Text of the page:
BOSTON, Mass. (NBC) -- Authorities investigating the Boston Marathon bombing said Wednesday they have the face but not the name of someone seen on video leaving a black bag near the scene of the blasts.
The person was seen on a surveillance camera from a Lord & Taylor department store, one official said.
The FBI, Boston police, the U.S. attorney in Boston, a senior White House official and other NBC News sources all said there had not been an arrest. The statements came after several media outlets reported an arrest in the case.
"Despite reports to the contrary there has not been an arrest in the Marathon attack," Boston police said from an official Twitter account.
Authorities are focusing on a video of a man putting a bag down at the location of the bombing at the Boston Marathon.
The FBI added: "Since these stories often have unintended consequences, we ask the media, particularly at this early stage of the investigation, to exercise caution and attempt to verify information through appropriate official channels before reporting."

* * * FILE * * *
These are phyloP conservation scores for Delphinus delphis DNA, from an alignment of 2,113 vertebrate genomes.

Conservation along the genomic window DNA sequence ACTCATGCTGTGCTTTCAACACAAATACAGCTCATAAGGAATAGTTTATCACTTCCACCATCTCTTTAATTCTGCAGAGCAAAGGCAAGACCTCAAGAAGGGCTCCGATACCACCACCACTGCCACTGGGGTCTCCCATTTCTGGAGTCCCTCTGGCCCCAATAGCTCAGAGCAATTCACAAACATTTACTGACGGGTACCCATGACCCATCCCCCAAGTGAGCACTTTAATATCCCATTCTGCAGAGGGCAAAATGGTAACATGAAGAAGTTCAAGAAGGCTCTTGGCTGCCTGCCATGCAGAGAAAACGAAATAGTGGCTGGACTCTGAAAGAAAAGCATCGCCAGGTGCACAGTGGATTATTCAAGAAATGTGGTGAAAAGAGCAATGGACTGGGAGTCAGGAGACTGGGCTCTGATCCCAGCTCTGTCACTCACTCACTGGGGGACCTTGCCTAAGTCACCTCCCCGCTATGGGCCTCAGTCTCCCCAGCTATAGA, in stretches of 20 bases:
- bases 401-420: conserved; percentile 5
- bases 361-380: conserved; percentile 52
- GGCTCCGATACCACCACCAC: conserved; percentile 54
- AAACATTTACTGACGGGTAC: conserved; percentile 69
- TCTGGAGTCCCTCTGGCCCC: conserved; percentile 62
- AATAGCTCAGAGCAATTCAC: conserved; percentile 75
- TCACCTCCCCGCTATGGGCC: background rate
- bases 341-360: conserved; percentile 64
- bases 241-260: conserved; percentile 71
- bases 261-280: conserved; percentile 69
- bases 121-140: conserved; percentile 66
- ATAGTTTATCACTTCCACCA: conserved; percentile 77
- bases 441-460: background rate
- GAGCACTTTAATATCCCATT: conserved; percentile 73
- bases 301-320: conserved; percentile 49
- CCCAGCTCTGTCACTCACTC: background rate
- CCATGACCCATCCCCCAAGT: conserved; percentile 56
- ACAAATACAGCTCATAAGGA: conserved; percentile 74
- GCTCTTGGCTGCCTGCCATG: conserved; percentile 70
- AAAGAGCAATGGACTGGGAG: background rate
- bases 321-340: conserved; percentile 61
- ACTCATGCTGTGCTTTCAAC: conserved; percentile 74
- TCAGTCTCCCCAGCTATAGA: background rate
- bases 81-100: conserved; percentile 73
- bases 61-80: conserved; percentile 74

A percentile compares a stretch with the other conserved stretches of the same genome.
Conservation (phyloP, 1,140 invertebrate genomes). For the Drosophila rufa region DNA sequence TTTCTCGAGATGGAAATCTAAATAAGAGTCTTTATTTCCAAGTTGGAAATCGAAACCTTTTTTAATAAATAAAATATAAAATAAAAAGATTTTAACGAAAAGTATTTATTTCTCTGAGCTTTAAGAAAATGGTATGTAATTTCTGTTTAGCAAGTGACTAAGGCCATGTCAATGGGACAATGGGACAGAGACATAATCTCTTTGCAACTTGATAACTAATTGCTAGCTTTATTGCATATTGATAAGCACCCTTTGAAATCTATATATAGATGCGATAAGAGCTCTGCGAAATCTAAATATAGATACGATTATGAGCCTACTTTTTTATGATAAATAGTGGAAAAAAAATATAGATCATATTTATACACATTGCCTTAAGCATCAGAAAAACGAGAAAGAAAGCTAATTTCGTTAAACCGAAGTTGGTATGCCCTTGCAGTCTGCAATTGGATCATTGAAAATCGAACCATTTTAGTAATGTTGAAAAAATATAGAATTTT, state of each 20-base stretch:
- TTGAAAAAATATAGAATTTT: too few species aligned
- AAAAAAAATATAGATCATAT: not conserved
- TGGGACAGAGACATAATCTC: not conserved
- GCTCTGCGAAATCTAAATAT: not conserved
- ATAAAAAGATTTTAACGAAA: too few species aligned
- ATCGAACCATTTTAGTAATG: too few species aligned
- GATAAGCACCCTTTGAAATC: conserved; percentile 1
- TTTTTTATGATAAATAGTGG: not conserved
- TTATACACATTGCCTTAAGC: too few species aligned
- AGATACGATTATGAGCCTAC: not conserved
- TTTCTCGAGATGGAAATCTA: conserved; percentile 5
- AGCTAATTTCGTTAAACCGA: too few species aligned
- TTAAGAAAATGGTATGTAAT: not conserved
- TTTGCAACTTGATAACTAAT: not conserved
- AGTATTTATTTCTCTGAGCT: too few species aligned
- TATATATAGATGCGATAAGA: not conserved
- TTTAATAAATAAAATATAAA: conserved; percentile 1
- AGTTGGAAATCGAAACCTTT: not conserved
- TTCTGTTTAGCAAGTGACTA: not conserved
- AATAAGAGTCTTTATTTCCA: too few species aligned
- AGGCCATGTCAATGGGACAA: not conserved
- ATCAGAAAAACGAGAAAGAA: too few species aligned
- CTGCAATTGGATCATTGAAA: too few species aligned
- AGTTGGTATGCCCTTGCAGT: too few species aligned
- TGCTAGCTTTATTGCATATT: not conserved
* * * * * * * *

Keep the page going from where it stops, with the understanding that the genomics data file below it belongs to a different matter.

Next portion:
An official told NBC News that investigators are "zeroing in on some people."
The investigators said they were focused on video taken in the area closest to the blasts, which killed three people and injured 176 near the finish line Monday. Senior officials in Boston also said the team of investigators on the ground is making "solid progress" and that forensics work on bomb parts continues.
Earlier in the day, doctors said they have pulled fragments as large as 2 inches, including pieces of wood, concrete and plastic, from the bodies of people wounded in the attack.
The injuries have been so severe that surgeons have operated a second time on some patients, even after amputations, to fight possible infection, said Dr. Peter Burke, the chief of trauma services at Boston Medical Center.
Investigators have said the two bombs were housed in metal containers — at least one a kitchen pressure cooker — and studded with metal, including fine nails or brads, to make the devices more lethal. Burke said that doctors are making the fragments available to police.
A 5-year-old boy was among the patients still in critical condition at the hospital, Burke said. In all, 69 patients were still at Boston hospitals, including 19 critically injured.
FBI bomb technicians returned to the scene of the explosions Wednesday with police dogs.
On Tuesday, investigators said their hunt for suspects and a motive in the marathon attack was "wide open" and disclosed the first details about the two bombs — saying that they were concealed in bags.
The lead investigator for the FBI, Richard DesLauriers, made an passionate plea for help from the public: "Someone knows who did this."
The devices appear to have been delivered to the marathon course in duffel bags.
-- By Richard Esposito, Pete Williams and Erin McClam, NBC News
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